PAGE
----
We were not disappointed in what unfolded before our eyes. Arriving early, we purchased tickets for the afternoon performance, which was to start at 3:30 and end around 7pm. Perfect. We walked around the city, and in our delight, watched the local townspeople busily preparing for the festival. A young man and woman were painting a unicorn with embellishments on an enormous white canvas spread out on the floor of a piazza. A giggling group of teenagers were sitting nearby making wreaths from fresh leaves and adding garnishes of lemons and other fruits. In another part of the city a group of men and women of assorted ages were creating beautiful arrangements on enormous wooden trays of different types of foods - roasted chickens, baskets of apples, carrots and onions and garlic, large rounds of cheeses and greenery that would be used as props for the pageant to come. We sat in the piazza and watched as the singers rehearsed their parts, wearing every day street clothes while a group of strong young men hoisted a framework in the shape of the tower, with scores of little torches attached to it, that later in the night would be lit with little flames. The entire city was abuzz with activity and anticipation.

The Piazza del Commune is the main square in the city of Assisi and there are two streets at either end of the square - two leading to the upper part of the city and the other two, to the lower. Stands were set up opposite the tower and the Temple of Minerva (a Roman temple converted into a church), where a stage had been prepared for part of the performance to take place.

The pageant began with a single booming voice, as the narrator, in full medieval costume, began walking, slowly past the stands and into the piazza. Even without understanding every word, it was clear that this was a story of primavera, of spring and love and awakening. He set the stage and then sat back to let the performers visually tell their story without words, accompanied by music and song of that period. From the moment it began, the crowd was mesmerized. Even Giovanni, the little boy in front of us, who was a bit of a scootch to his brother and cousins, was quiet and engrossed. It was like being transported back in time and watching what a medieval day in Assisi might have been like, as interpreted by Sopra (upper town), followed by an equally impressive performance by the citizens of the Sotto (lower town). The nobility entered grandly in sumptuous clothing and took their place on stage as servants bustled about setting the table for a feast. A procession passed before them, with groups representing the various trades and crafts of the city: ceramic artists, butchers, lace-makers, hunters with bloodhounds, knights on horseback, wine-makers and our favorite, the bakers, who were riding in a cornucopia filled with flour and enormous loaves of bread that they tossed to the spectators to break apart and share. And this doesn't even go into any of the second part of the performance, which meant they had to take down everything the Sopras did and bring in their own sets and props - complete with a turntable (like in Les Miserables) with a church on one side and elaborate set of stairs on the other where performers came in and out of, and a little street scene set up right in the piazza, right before our eyes! Everything was done with grace and beauty and color and motion, dance and singing and the most beautiful and authentic looking costumes.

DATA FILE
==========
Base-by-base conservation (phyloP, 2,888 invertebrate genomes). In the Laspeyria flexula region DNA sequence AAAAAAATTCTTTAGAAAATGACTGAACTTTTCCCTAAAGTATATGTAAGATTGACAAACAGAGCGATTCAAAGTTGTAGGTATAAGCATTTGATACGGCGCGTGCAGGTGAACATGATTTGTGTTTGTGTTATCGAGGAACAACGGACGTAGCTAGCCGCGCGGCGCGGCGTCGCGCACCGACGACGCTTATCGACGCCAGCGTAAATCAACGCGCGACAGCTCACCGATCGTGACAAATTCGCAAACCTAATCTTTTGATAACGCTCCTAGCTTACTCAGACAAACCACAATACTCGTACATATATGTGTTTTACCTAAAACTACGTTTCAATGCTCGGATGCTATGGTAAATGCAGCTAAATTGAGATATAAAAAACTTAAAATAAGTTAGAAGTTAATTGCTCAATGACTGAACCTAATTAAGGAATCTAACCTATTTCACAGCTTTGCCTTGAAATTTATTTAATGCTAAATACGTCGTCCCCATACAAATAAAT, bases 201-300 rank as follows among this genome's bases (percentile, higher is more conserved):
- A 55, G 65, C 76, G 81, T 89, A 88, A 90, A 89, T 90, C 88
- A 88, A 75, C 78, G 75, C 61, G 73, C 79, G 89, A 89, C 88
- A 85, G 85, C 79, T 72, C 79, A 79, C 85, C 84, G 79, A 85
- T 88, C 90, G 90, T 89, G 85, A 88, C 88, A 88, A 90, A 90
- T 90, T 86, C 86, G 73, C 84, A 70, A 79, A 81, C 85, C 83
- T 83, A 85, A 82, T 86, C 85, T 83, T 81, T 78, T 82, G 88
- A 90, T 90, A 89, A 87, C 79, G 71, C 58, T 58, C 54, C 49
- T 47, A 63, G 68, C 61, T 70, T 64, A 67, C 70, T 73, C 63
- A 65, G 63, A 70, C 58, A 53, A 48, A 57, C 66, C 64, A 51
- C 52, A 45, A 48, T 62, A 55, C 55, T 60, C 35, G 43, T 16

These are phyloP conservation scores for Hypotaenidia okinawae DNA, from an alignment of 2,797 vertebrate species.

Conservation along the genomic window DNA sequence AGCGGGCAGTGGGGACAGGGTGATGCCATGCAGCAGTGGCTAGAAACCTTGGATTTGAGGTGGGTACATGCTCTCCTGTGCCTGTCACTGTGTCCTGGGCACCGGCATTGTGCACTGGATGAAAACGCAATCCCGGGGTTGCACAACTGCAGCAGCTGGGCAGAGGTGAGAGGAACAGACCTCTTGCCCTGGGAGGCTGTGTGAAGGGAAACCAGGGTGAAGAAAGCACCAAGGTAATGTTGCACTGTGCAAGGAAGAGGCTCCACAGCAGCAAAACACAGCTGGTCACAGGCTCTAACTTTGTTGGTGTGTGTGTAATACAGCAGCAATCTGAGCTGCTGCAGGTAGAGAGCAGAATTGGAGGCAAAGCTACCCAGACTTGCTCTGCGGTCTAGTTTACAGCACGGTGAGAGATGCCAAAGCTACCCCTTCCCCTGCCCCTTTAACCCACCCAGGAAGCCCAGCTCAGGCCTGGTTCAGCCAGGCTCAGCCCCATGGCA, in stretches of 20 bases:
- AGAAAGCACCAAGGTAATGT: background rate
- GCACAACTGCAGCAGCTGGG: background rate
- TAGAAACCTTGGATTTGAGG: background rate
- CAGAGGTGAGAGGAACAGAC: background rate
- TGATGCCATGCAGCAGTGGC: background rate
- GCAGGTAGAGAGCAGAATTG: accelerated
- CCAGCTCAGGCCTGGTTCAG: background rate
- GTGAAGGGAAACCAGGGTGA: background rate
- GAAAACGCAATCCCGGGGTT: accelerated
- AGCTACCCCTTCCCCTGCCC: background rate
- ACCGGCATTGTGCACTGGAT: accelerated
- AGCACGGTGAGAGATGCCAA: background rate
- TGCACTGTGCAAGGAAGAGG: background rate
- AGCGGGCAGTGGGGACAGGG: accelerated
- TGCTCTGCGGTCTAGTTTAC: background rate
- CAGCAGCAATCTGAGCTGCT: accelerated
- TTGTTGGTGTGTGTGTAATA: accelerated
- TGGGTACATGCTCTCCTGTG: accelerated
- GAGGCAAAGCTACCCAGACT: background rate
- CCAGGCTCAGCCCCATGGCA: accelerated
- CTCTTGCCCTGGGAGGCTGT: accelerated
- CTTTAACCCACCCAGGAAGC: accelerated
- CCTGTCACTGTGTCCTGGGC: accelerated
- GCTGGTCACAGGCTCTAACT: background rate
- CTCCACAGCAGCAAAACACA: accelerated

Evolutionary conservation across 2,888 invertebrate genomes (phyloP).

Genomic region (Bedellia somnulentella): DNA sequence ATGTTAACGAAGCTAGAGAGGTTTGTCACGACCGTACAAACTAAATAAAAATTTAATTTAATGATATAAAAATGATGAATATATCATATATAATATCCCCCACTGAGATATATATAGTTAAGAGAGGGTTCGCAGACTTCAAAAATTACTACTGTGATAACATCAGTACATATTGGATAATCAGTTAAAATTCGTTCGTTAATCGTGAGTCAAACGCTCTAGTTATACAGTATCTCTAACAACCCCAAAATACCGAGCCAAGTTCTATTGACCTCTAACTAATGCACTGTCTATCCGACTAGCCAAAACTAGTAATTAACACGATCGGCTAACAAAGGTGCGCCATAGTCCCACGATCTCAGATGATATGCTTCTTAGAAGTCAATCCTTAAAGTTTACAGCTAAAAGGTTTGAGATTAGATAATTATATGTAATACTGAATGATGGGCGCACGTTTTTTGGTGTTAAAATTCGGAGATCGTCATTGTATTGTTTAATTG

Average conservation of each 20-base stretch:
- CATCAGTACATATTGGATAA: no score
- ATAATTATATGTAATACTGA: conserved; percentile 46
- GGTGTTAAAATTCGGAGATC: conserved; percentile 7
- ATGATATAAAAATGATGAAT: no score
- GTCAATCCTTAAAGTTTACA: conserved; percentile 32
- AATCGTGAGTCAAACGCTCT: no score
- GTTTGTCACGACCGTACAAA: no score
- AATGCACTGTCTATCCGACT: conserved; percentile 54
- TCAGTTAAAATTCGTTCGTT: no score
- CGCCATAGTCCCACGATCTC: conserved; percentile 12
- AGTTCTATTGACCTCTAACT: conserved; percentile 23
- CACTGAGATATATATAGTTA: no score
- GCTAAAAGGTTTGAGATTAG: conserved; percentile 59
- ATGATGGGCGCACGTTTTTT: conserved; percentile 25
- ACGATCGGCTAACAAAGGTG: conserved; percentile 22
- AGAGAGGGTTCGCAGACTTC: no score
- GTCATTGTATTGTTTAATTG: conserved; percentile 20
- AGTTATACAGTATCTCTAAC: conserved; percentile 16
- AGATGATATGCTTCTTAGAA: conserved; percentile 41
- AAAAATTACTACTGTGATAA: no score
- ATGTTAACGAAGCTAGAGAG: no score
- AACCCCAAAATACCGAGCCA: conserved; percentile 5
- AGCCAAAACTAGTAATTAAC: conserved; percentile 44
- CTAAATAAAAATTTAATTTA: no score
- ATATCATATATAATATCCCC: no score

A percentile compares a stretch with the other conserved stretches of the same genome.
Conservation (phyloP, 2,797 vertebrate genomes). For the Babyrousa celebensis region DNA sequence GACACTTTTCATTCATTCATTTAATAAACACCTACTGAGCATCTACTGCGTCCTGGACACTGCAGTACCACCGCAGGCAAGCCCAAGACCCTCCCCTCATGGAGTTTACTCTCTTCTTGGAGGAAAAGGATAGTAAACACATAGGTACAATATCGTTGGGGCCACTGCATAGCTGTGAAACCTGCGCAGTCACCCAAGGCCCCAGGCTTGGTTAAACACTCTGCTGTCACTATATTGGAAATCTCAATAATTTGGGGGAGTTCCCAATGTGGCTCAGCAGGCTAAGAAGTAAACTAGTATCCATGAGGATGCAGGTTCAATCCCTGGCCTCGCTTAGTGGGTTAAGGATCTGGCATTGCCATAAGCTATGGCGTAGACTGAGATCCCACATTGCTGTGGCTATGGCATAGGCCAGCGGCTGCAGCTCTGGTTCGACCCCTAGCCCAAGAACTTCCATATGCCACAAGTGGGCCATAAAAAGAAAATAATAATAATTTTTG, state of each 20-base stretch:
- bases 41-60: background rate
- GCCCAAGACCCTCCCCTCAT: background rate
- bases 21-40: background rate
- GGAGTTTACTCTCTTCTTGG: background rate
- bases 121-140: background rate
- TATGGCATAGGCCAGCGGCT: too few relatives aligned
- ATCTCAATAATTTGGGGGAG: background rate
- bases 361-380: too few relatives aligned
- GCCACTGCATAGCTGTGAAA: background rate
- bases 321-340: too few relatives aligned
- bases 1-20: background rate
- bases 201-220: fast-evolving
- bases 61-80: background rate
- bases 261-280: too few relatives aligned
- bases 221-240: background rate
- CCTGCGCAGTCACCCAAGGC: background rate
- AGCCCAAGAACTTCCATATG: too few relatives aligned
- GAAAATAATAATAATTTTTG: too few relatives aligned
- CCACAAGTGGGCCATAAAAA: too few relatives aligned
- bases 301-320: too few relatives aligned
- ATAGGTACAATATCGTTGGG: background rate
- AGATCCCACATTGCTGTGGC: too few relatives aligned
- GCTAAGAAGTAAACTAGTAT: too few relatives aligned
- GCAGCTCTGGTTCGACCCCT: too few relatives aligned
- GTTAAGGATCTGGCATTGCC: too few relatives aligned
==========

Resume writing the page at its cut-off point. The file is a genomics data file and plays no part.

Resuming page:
The impressive part of this festival is that it is completely organized and performed by volunteers who live in the city. They must start preparing for each year's festival the day after one ends, so enormous is the effort. The sense of community pride is powerful and awe-inspiring. And set against the backdrop of this beautiful city, this day is one we will never forget.

If you want to learn more about this festival, there's a website: www.calendimaggiodiassisi.com. We'll be posting some of our photos on this blog also. But seriously, if you are thinking about coming to Italy in the future I would highly recommend attending this festival. It encompasses 3 days of festivities and would be amazing to see first hand. Start making reservations now!